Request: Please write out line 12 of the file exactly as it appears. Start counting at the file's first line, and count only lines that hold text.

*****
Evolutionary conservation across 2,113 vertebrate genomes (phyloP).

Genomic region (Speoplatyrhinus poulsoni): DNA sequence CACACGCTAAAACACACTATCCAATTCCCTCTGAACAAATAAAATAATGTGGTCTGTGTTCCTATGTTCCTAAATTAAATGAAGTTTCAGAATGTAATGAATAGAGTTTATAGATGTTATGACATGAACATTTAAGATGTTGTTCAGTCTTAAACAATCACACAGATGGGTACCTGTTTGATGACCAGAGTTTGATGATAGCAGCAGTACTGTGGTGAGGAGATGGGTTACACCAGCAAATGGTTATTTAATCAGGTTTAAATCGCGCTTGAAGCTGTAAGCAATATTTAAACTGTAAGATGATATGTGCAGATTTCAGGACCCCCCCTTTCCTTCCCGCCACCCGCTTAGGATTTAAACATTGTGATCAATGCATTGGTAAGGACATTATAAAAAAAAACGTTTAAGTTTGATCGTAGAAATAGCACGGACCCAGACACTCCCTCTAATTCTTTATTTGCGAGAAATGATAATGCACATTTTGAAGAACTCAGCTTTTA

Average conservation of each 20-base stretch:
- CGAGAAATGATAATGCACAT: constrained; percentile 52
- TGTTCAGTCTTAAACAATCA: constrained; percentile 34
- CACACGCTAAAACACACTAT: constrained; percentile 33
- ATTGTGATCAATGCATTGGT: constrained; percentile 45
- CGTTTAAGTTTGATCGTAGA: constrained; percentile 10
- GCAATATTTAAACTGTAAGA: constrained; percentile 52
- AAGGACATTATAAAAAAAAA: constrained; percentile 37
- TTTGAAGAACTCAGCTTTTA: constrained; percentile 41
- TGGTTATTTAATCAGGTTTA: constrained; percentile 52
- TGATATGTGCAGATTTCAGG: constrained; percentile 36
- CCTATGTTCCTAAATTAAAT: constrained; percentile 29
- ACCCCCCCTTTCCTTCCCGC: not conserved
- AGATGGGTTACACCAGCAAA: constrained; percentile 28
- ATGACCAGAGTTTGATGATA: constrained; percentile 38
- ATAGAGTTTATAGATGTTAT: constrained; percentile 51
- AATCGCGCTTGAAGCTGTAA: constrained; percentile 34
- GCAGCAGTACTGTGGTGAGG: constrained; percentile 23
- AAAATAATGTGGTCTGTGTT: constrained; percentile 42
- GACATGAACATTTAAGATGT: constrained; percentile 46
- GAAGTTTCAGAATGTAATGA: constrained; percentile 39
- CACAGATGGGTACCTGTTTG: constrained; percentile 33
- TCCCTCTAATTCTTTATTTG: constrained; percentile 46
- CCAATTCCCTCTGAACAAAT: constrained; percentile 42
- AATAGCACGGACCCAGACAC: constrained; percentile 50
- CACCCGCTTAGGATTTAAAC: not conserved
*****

- TGGTTATTTAATCAGGTTTA: constrained; percentile 52